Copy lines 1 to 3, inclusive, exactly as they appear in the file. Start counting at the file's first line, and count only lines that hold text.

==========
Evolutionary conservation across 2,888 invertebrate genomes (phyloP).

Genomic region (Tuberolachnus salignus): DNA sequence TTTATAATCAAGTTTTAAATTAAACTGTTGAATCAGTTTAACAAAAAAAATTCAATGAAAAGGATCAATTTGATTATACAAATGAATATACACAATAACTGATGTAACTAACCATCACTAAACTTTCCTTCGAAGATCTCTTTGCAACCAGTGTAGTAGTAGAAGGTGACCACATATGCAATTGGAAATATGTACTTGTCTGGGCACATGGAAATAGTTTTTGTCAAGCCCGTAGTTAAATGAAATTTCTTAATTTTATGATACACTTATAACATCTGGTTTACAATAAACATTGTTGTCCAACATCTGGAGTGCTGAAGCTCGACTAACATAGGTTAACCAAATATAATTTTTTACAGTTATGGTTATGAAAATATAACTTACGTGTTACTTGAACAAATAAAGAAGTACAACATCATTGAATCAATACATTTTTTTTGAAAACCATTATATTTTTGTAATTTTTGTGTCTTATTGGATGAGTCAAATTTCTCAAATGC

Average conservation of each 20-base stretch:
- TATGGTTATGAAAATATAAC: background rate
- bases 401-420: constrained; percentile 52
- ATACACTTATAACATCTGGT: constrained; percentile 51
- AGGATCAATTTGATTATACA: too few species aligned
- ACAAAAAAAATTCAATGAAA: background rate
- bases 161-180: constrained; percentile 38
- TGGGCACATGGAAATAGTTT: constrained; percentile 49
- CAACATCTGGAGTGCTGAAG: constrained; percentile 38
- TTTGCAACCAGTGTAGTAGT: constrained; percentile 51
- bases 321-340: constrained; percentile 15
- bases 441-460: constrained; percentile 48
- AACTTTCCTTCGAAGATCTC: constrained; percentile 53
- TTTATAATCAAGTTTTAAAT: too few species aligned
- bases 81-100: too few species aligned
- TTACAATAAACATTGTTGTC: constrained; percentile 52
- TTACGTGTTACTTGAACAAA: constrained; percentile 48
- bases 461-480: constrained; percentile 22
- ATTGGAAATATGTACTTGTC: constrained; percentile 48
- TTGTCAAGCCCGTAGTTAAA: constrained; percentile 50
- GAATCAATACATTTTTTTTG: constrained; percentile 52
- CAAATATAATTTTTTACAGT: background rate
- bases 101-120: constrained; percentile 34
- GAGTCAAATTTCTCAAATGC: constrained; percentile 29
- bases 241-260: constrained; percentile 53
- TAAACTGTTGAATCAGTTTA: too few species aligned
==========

Evolutionary conservation across 2,888 invertebrate genomes (phyloP).

Genomic region (Tuberolachnus salignus): DNA sequence TTTATAATCAAGTTTTAAATTAAACTGTTGAATCAGTTTAACAAAAAAAATTCAATGAAAAGGATCAATTTGATTATACAAATGAATATACACAATAACTGATGTAACTAACCATCACTAAACTTTCCTTCGAAGATCTCTTTGCAACCAGTGTAGTAGTAGAAGGTGACCACATATGCAATTGGAAATATGTACTTGTCTGGGCACATGGAAATAGTTTTTGTCAAGCCCGTAGTTAAATGAAATTTCTTAATTTTATGATACACTTATAACATCTGGTTTACAATAAACATTGTTGTCCAACATCTGGAGTGCTGAAGCTCGACTAACATAGGTTAACCAAATATAATTTTTTACAGTTATGGTTATGAAAATATAACTTACGTGTTACTTGAACAAATAAAGAAGTACAACATCATTGAATCAATACATTTTTTTTGAAAACCATTATATTTTTGTAATTTTTGTGTCTTATTGGATGAGTCAAATTTCTCAAATGC

Average conservation of each 20-base stretch: